Chicago Heights & Spouses, Mokena, Naperville, Buffalo
Grove, Plainfield & Spouses, Oswego, Batavia, Oak Brook,
Sycamore, DeKalb, Lombard, Sugar Grove, Lemont &
Spouses, Byron, DeKalb, Elgin, Homewood, Westmont,
Riverside, McCook, Forest View, Lake Zurich, Oak Lawn,
Oregon, Riverdale, Streamwood, Sycamore, Alsip, Aurora
Fire Academy, Berwyn, Bristol-Kendall, Kankakee, Cary,
East Hazel Crest, Elk Grove, Deerfield, Carle Hospital in
Champaign, Orland Park, Addison, Gurnee, McHenry,
Aurora, Arson Investigators, Downers Grove, Lombard,
Montgomery, Pleasantview, Champaign, Springfield, Dixon,
Bloomingdale, Manteno, Broadview, Hillside, Bellwood, and
UPCOMING: Argonne, Northbrook and New Lenox.
If you would like to schedule the “Intro to Firefighter Behavioral
Health” presentation, please contact: Sarah A. Gura, M.A., L.C.P.C. at:,
[email protected]
FF/PM Brian Sleigher
Sarah A. Gura, M.A., L.C.P.C.
Adjunct Instructor at Lewis University
Page 8 of 11
Significant Others’ Support
Colleen Murphy
Over the last few months, Lt.
Matt Olson and I have traveled
to Alsip, Champaign, Elgin, and
Moraine Valley College to
present to spouses and
firefighters the missing link
between fire life and
family. The overall response
has been a positive one and with
every feedback form the
program improves to better fit
the needs of our audience. It has
been great to hear that
firefighters are being better
understood by their loved ones
resulting in more support for all
We are looking forward to more
presentations this spring and
summer. Word of mouth has
helped us reach many firefighter
couples. The best part has been
to know that creating such
awareness about the firefighter
career for the families is
resulting in a stronger
foundation for them to succeed
and be safer at work. With any
luck this will lead to boosting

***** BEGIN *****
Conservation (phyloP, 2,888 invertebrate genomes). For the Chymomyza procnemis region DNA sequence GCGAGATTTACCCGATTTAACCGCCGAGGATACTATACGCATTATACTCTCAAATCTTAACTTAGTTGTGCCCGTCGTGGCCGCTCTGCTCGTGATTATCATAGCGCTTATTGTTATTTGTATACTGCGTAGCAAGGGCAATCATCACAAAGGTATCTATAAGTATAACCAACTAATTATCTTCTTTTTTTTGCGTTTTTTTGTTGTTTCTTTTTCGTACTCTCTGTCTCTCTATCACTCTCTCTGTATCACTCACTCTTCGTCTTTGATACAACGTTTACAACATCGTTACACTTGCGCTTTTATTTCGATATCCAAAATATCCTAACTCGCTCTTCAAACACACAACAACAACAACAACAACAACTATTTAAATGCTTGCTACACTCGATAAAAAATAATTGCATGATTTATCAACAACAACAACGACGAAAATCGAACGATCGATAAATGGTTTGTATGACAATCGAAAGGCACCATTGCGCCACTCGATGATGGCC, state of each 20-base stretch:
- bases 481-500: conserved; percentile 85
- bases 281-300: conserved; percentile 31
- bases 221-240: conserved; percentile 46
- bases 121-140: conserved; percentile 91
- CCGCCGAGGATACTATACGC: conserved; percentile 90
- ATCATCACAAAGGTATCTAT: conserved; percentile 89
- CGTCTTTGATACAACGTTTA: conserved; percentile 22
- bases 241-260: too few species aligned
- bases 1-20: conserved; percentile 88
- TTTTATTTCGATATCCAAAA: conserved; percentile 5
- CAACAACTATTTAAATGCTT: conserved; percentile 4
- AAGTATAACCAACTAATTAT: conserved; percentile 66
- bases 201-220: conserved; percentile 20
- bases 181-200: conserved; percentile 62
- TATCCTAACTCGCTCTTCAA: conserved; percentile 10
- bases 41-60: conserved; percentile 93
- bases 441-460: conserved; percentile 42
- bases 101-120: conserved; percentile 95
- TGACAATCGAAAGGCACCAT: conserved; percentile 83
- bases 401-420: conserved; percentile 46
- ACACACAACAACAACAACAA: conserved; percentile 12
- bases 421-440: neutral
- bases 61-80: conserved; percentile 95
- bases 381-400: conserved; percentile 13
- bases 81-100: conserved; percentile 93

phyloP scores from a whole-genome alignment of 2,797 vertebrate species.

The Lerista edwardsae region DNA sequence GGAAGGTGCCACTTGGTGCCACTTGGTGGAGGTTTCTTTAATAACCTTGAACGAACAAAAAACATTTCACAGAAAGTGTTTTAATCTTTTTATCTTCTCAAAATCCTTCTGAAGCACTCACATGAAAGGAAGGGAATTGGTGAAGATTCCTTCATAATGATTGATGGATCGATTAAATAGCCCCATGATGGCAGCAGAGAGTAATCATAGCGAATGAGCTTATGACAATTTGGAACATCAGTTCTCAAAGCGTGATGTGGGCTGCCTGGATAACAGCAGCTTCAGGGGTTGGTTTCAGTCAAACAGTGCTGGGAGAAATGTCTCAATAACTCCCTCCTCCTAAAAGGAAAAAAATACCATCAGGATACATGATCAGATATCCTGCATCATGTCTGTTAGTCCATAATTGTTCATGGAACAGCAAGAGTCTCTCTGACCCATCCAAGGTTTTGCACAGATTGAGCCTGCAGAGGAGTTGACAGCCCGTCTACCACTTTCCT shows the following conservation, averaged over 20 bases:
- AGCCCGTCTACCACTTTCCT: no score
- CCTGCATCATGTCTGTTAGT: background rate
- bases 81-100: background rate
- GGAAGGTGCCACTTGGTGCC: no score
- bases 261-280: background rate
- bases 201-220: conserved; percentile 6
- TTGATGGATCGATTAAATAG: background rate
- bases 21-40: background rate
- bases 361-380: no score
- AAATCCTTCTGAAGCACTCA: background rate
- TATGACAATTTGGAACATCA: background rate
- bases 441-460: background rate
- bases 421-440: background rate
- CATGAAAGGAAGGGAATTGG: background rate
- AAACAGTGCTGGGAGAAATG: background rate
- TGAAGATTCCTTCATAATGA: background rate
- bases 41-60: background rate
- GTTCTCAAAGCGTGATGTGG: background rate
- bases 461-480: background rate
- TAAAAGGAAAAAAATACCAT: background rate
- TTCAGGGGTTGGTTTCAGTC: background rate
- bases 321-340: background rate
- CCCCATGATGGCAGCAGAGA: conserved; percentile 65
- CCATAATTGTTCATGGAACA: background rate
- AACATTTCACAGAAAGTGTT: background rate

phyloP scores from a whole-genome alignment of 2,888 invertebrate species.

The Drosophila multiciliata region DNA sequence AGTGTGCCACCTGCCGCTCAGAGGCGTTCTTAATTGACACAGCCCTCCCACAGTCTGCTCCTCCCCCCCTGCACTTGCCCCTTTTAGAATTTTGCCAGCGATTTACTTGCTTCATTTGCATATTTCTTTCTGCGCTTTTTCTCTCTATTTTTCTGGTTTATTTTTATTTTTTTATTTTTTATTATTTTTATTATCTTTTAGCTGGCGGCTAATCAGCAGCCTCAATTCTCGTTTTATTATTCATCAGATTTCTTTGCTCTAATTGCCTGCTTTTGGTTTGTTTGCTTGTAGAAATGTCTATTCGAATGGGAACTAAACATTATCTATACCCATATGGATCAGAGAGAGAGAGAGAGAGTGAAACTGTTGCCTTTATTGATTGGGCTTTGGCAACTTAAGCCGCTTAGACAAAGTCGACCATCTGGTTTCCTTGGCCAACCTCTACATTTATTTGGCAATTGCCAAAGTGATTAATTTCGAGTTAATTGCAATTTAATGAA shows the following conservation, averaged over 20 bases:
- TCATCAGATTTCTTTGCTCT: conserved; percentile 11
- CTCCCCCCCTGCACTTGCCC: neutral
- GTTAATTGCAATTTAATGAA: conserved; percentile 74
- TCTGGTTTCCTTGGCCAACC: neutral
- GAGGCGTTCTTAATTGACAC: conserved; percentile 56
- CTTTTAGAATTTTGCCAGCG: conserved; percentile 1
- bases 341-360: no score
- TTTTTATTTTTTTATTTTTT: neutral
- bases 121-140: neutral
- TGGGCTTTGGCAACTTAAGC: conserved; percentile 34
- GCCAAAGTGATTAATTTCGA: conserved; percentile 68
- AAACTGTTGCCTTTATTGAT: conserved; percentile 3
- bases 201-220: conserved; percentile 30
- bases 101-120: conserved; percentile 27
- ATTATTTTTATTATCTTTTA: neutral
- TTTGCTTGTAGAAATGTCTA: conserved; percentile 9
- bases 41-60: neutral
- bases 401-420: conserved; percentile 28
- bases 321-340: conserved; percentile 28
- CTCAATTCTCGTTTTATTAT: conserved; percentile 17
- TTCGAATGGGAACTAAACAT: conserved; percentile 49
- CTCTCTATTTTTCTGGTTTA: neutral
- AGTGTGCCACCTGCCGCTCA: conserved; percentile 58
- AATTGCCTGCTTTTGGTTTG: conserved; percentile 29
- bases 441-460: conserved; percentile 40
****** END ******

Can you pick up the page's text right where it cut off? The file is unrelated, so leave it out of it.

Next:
morale around the stations as
This domino effect is one we
want to continue to spread until
support, help, and awareness
become the new "norm" and the
high suicide rates and marital
graveyards are just a thing of the
How Leaving “Work at Work” might be Effecting you at
Collen Murphy ILFFPS Significant Others Support Coordinator
For many firefighters wearing the invisible scars that come with the
uniform do not always come off when the shift is over, the result…leaving
your loved ones at home confused.
When a married firefighter tries to shelter and says “I don’t want them to
know” he can be robbing himself and his partner at home of the
opportunity to make life easier off the job. Sharing what goes on at work
can lead to more open communication between you and your loved ones.
Not discussing work at all creates a wall that can ultimately leave you
both standing alone in the end; the very opposite of what you wanted
when you married in the first place.
Sometimes sharing something as simple as “last night we had a bad
accident” could be just enough to let your partner know you need space
and it has nothing to do with them. It may also be your way of saying I
need to talk.
When you open up the doors for communication you knock down the
walls of confusion. Your partner will be able to better recognize any
changes in your behavior and if they are not able to help, at the very least
they will be able to understand you better. Who does not want a partner
that gets them?
If the approach you have been taking was “I want to protect them from the
things I see” I encourage you to try something new and see if it serves you
and your family better. Remember, you are not expected to go through
this career alone and your family will appreciate your effort to be more
open. Your efforts to protect and shelter them by closing them off will
inevitably alienate and increase anxiety within the family dynamic.
Know your audience’s comfort level in listening to your work experiences
ahead of time. If you know your partners are sensitive then you know you
can paint a picture without every graphic detail. If your partner works in
the ER then you know details are appreciated.
If your current circumstances are not serving you both well at home then
now is a time to try being more open and trusting your partner to help
carry the weight. Both physical and emotional weight is always better
handled with two people. Remember we cannot see every injury that
walks through the door and as the wife of a firefighter, I can tell you the